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It seems possible to do so at least in part by integrating the results of work carried out in the recent dynamic semantics “tradition” inaugurated by Heim (1982) and Kamp & Reyle (1993), a framework which – although it is, of course, grounded in a truth-conditional conception of semantics – seems nevertheless to be, in principle, compatible with a view of semantics as basically instructional. ) confirms that nothing prevents an interpretation of DRT representations in instructional terms. g. Chomsky (1995: 19, 23ff), quite explicitly describe linguistic Particles at the Semantics / Pragmatics Interface: A Conceptual Framework (55) (56) (57) 25 Did John go?

I follow Ducrot (1980: 17) in believing that the most appropriate account of the meaning contribution of but (and its equivalents in other languages) is the one given in (74), where argument for the conclusion”: (74) p r, q ~r, (p but q) (fishhook) translates as “is an ~r, and ◊(q = ~r) In other words, a speaker who utters (70) presents the content of the first conjunct p, viz. the fact that John is a philosopher, as an argument for some contextually determined conclusion (perhaps “John’s income is not high”).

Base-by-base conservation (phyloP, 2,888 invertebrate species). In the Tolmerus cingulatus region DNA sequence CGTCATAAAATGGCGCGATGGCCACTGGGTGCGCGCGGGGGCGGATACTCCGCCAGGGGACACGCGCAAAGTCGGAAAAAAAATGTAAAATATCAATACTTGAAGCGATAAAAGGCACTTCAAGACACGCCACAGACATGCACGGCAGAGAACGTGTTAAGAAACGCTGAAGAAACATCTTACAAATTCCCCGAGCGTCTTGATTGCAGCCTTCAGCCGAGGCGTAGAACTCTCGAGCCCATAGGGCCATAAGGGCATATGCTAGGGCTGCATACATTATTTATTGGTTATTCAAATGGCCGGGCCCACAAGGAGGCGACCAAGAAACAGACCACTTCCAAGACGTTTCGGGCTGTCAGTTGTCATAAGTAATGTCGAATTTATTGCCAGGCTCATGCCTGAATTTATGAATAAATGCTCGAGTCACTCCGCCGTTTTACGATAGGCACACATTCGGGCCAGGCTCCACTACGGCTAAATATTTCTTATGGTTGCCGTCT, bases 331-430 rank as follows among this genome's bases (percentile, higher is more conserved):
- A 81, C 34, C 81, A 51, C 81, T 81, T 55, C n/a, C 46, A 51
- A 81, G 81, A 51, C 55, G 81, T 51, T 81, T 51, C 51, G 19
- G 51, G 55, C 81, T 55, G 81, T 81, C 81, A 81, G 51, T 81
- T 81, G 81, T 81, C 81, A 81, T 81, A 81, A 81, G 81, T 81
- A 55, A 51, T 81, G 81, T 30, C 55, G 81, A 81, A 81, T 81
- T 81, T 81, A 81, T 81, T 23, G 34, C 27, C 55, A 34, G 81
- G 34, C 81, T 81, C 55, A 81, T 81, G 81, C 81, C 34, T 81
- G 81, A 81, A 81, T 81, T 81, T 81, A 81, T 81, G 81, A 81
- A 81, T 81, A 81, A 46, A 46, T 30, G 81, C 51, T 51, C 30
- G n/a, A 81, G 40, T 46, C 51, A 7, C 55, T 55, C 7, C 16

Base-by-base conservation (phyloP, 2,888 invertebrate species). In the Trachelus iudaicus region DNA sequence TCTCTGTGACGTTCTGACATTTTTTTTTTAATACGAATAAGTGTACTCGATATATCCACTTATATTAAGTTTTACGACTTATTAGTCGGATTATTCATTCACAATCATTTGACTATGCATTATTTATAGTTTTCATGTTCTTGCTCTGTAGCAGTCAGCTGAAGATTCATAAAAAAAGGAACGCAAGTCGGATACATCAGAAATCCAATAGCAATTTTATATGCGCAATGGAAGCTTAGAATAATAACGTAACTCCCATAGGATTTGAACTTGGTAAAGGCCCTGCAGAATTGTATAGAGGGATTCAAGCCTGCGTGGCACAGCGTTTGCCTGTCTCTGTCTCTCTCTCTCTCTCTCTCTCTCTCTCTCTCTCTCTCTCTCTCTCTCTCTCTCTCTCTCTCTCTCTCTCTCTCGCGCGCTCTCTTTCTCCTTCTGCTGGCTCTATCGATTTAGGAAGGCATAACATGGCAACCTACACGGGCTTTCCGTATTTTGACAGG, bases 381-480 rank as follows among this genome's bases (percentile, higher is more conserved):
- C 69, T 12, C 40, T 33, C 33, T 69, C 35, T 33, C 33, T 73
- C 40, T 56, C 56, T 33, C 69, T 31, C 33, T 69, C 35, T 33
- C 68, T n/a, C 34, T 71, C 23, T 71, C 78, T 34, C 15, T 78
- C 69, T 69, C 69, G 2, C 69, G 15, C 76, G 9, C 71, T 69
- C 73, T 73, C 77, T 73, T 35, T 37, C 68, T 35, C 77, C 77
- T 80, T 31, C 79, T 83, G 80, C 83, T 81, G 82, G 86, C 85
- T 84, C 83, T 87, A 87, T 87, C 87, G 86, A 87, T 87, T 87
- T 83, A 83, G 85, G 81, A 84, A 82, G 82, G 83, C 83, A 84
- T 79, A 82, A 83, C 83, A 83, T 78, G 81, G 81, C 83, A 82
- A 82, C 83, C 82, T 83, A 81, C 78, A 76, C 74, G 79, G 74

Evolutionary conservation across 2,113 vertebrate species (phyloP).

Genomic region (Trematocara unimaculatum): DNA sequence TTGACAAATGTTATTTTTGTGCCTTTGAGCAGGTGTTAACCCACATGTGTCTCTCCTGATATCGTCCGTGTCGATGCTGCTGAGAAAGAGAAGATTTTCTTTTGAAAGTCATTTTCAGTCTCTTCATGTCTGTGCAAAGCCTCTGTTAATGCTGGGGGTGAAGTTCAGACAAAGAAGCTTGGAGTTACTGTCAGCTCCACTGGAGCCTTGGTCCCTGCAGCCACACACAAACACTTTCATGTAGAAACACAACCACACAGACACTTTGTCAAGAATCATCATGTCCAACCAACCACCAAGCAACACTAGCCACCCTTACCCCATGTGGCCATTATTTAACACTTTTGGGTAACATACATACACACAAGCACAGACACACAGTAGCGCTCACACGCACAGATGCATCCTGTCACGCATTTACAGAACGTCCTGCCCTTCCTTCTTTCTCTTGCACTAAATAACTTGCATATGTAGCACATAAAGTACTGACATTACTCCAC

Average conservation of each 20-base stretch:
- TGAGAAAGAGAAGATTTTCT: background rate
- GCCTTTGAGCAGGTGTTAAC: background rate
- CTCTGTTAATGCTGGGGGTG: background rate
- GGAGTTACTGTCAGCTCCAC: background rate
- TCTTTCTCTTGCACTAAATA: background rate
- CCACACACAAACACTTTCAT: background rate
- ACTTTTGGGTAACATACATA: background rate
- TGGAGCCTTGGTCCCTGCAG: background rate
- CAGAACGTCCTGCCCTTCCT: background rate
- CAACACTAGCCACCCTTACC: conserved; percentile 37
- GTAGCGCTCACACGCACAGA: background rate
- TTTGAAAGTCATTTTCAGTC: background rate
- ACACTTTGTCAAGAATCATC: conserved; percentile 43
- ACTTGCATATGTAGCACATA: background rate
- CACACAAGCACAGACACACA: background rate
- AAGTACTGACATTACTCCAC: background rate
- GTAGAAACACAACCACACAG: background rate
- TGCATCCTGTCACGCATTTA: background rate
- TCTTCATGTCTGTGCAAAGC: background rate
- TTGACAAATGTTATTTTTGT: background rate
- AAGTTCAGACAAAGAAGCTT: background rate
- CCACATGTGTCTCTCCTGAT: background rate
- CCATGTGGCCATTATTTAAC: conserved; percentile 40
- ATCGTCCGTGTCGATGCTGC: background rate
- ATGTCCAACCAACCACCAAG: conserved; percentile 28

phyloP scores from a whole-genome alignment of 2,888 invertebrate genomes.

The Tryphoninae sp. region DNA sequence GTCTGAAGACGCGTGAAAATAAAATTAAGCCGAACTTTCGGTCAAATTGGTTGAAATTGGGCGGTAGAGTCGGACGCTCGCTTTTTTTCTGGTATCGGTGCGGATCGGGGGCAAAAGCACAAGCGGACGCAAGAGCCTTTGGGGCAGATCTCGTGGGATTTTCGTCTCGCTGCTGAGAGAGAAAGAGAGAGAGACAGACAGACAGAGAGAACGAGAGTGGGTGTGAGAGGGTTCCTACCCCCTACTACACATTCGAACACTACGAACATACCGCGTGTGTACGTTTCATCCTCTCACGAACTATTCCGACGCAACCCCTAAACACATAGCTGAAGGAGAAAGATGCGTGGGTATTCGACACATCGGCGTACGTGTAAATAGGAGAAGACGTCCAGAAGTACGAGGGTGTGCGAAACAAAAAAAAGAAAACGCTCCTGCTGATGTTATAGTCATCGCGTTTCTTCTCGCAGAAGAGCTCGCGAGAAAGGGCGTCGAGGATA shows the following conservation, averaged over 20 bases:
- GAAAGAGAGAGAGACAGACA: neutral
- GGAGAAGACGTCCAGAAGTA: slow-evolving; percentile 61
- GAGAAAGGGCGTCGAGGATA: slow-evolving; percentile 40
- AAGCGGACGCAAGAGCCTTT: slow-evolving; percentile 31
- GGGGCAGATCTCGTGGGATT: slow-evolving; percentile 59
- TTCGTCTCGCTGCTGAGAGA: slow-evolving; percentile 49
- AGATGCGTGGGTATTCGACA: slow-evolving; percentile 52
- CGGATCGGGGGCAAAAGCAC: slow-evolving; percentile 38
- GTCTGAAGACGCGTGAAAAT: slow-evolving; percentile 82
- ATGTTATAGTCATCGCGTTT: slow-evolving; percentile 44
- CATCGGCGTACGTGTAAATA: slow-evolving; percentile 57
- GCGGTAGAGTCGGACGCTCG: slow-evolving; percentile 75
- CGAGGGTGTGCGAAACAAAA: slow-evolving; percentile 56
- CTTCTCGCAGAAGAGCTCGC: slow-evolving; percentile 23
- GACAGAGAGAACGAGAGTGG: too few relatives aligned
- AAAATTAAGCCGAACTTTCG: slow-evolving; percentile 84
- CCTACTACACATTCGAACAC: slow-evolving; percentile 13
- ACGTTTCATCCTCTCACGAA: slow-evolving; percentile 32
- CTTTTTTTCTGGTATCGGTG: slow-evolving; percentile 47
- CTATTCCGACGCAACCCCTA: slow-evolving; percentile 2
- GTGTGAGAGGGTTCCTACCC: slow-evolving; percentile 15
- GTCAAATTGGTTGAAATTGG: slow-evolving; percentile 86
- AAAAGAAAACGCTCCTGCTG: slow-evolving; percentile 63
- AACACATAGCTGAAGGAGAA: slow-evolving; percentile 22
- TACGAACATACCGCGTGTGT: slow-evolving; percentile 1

George W. Bush did not step down as President of the United States six weeks after World War III broke out – there never was a World War III! Frame semantics (cf. Fillmore 1985: 245ff) takes the view that presuppositions belong to semantics, since they require specific linguistic triggers in order to arise. Presuppositions are assumed to be backgrounded elements of meaning, as evidenced by the marked character of discourses in which the continuation of a presupposition-bearing utterance addresses itself to the presupposition rather than to the foregrounded message (cf.

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